In 2007, the company Siri Inc. was founded and bought by Apple in April 2010. With the introduction of the iPhone 4s in 2011, the automatic voice assistant Siri was presented to the public for the first time and has been continuously developed since then. Presentation of Siri:
The functionality behind Speech-to-Text systems
Modern speech recognition systems have become an indispensable part of our everyday lives. But how do they actually work?
The basic principle of transcription is very simple: When we speak, we breathe out air through our lungs. Depending on the composition of the spoken syllables, we set the air into certain vibration patterns, which are recognised by the speech recognition software and converted into a sound file. This is then divided into small parts and specifically searched for known sounds. However, because not all sounds are recognised, an intermediate step is necessary.
Using the so-called "Hidden Markov Method", the speech recognition software calculates which sound is likely to follow another and which in turn could come after it. In this way, a list of possible words is created with which, in a second run, what happened before with the letters happens: The computer analyzes the probability with which a certain word follows another - after "I'm going to..." comes "home" rather than "sherbet" or "break". But the computer can only know this if it knows a great many spoken sentences and how often and in what context the words occur.
Such a computing task exceeds the processing capabilities of a pocket-sized mobile phone many times over. It can only be solved by using cloud computing, i.e. outsourcing difficult computing operations to stationary large computers. The mobile phone itself simply records the voice command, converts it into a sound file, sends it via the Internet to the computer centre and has it analysed there. The result is then sent back to the smartphone via the internet.
The huge databases of speech and text files already spoken and correctly transcribed by humans, held via cloud computing, are the real secret behind the success of the new speech recognizers. So good speech recognition software can't just be programmed like a new computer game or printer driver. "The trick is to get hold of good data and incorporate it optimally into the learning process," says Joachim Stegmann, head of the Future Telecommunication department at Telekom Innovation Laboratories.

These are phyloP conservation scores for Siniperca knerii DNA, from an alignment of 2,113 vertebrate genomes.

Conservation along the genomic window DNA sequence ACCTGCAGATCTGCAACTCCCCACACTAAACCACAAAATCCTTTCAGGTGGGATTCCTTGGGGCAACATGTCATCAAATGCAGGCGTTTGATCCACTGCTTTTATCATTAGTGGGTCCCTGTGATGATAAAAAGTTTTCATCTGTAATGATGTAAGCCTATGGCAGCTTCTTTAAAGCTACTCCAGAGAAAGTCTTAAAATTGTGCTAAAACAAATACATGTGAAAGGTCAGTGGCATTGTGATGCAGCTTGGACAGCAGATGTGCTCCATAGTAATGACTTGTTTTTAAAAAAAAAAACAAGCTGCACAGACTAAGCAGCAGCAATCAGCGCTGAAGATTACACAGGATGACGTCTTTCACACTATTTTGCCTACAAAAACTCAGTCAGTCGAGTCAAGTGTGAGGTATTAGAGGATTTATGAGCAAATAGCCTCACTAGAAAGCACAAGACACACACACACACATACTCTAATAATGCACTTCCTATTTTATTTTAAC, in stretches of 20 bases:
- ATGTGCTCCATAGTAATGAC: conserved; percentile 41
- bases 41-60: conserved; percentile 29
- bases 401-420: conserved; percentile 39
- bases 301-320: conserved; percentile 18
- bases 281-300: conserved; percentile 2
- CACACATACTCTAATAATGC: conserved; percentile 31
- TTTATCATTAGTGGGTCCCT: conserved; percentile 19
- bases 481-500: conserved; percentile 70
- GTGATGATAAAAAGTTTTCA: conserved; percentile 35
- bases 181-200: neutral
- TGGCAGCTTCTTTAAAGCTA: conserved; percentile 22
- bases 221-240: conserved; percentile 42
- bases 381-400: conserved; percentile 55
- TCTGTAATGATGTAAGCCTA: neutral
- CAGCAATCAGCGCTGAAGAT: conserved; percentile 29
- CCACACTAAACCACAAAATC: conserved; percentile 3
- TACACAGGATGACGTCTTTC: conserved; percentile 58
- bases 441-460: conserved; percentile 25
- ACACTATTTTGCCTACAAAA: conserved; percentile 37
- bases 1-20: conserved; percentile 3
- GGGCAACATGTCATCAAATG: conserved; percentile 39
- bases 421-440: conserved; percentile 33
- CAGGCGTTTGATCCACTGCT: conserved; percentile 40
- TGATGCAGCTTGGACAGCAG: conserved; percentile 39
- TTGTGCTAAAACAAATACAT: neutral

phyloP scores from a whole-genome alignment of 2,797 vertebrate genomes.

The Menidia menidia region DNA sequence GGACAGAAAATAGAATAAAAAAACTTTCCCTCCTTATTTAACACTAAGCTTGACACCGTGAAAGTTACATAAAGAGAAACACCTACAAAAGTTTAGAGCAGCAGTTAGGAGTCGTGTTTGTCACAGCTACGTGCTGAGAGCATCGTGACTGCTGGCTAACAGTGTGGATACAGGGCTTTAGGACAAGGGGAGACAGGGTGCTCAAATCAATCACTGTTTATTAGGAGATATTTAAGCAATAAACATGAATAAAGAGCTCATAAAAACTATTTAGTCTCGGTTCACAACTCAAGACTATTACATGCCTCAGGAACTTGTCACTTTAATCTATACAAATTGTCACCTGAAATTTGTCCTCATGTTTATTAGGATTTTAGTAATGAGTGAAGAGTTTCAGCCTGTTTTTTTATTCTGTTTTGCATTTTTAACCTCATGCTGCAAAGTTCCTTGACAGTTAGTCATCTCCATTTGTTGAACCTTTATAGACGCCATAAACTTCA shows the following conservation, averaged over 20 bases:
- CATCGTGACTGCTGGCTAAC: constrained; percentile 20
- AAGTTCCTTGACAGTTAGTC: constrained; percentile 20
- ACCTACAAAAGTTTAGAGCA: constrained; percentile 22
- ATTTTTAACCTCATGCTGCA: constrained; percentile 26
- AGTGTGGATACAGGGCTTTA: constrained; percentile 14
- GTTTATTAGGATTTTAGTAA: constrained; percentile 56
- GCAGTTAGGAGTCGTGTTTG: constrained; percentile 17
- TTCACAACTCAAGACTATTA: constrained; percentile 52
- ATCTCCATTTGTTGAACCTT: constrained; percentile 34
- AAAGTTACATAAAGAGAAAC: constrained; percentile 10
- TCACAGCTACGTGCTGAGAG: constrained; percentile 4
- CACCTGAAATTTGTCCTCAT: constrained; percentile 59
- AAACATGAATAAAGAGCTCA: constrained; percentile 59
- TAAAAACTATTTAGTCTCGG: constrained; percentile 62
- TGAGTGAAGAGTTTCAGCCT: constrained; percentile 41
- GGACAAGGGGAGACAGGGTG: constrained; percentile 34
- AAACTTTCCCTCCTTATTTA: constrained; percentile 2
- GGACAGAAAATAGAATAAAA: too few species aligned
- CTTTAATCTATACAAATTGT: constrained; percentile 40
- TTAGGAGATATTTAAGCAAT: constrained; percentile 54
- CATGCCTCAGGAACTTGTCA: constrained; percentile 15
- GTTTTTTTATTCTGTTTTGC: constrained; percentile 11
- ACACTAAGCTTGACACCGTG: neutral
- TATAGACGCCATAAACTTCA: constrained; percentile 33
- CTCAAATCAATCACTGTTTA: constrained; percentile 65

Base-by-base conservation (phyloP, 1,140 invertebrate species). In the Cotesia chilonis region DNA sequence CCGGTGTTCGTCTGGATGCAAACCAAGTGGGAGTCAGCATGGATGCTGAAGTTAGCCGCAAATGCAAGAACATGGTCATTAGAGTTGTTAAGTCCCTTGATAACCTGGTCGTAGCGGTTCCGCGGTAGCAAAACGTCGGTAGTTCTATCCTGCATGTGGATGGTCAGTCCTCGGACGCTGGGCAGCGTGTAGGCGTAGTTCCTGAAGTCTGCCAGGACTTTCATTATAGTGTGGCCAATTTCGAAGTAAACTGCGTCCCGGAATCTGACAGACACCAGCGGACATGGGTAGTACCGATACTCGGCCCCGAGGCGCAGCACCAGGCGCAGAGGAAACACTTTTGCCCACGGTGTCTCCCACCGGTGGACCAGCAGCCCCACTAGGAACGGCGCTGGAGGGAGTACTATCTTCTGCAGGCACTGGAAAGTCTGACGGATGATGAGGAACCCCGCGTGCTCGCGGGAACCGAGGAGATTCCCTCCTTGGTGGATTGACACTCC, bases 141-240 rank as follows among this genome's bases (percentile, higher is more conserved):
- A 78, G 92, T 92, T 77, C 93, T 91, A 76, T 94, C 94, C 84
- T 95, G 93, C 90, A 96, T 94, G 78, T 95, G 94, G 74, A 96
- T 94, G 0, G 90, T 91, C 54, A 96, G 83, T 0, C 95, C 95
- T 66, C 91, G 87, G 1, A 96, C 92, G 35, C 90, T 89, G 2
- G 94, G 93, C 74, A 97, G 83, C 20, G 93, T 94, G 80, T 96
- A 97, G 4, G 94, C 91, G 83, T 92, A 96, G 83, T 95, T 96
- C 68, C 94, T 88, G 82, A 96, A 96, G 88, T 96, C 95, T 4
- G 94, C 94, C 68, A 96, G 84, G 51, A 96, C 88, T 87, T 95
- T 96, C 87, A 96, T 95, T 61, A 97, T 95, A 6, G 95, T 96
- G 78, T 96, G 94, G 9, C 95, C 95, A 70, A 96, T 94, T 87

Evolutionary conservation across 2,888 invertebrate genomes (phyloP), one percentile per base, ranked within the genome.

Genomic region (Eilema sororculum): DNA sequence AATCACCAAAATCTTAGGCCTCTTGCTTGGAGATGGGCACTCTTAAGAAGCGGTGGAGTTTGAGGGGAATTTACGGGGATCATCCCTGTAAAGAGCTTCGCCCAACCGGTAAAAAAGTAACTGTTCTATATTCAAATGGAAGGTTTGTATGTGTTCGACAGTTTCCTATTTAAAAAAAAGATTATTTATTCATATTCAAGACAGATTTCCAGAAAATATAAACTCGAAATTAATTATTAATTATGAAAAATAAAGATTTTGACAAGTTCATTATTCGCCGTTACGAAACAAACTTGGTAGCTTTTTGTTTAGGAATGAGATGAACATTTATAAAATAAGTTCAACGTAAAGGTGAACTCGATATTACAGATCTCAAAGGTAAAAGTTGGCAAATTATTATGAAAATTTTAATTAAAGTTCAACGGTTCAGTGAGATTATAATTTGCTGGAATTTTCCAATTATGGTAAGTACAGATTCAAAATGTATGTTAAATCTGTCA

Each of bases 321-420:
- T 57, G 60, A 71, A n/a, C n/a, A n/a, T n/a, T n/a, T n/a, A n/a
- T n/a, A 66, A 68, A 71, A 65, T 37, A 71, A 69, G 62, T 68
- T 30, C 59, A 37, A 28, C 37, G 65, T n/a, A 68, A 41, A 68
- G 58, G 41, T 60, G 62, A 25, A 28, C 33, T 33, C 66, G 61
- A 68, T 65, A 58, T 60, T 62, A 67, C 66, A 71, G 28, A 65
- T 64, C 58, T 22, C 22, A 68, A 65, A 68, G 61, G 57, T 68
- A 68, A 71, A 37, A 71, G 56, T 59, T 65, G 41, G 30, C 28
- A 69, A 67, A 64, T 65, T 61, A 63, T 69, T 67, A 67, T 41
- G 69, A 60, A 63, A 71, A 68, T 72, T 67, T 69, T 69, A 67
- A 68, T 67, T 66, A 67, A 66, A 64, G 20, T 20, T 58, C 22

For really good and accurate speech recognition software, a particularly large number of recordings of everyday speech are also necessary, so that dialects, speech errors, mumbled and falsetto voices can also be recorded. The speakers should also differ demographically - there should be an equal number of children, men, women, old and young people as well as people of different regional origins among them. In practice, for example, transcripts of speeches in the Bundestag, manuscripts read aloud or recordings of radio broadcasts are used.
Opportunities and challenges in the development of automatic speech recognition
Well-functioning speech recognition systems promise to make our everyday lives much easier. In professional fields of application, they could automate the transcription of spoken language in particular in the future - for example, the recording of minutes or the often laborious manual transcription of speeches, interviews or videos. They are also becoming increasingly widespread in the private sphere, whether for voice-controlled operation of the smartphone in the car, calling up Google searches or operating smart home applications such as switching the lights on and off or turning down the heating.
The big challenge in electronic speech recognition, however, is that nobody always pronounces a term exactly the same way in every situation. Sometimes the user is tired, sometimes hectic, sometimes loud, sometimes quiet, sometimes concentrated, sometimes drunk, sometimes angry, sometimes with a cold. Therefore, it is very difficult for software to recognise words by searching for congruent sound sequences.
Especially elderly people or people on the move are difficult for the systems to understand. Background noises make recognition even more difficult - Microsoft is therefore already working on the new software "CRIS", which should enable individual configuration of frequently occurring background noises and vocabulary and thus also permit use in noisy production areas or in retirement homes.
In the meantime, current systems achieve recognition rates of approximately 99 per cent when dictating continuous texts on personal computers and thus fulfil the requirements of practice for many areas of application, e.g. for scientific texts, business correspondence or legal briefs. However, their use is limited when the author constantly needs new words and word forms that cannot be recognised by the software at first. Although it is possible to add these words manually, it is simply not efficient if they only occur once in texts by the same speaker.
The most important providers of automatic speech recognition systems
As with many modern technologies, new providers are mushrooming in the field of audio transcription.
The market leader in automatic speech recognition and transcription is Nuance with its Dragon NaturallySpeaking software. The use of Deep Learning technology enables the software to be used even in environments with strong background noise. Through targeted training on a specific speaker, an accuracy of up to 99% in speech-to-text conversion can be achieved with only a few minutes of invested "reading time". Nuance, meanwhile, is working on the next generation of in-car electronics that will in the future enable the accurate writing of complicated texts via voice input, the use of social networks and the querying of search engines without diverting the driver's attention from the road.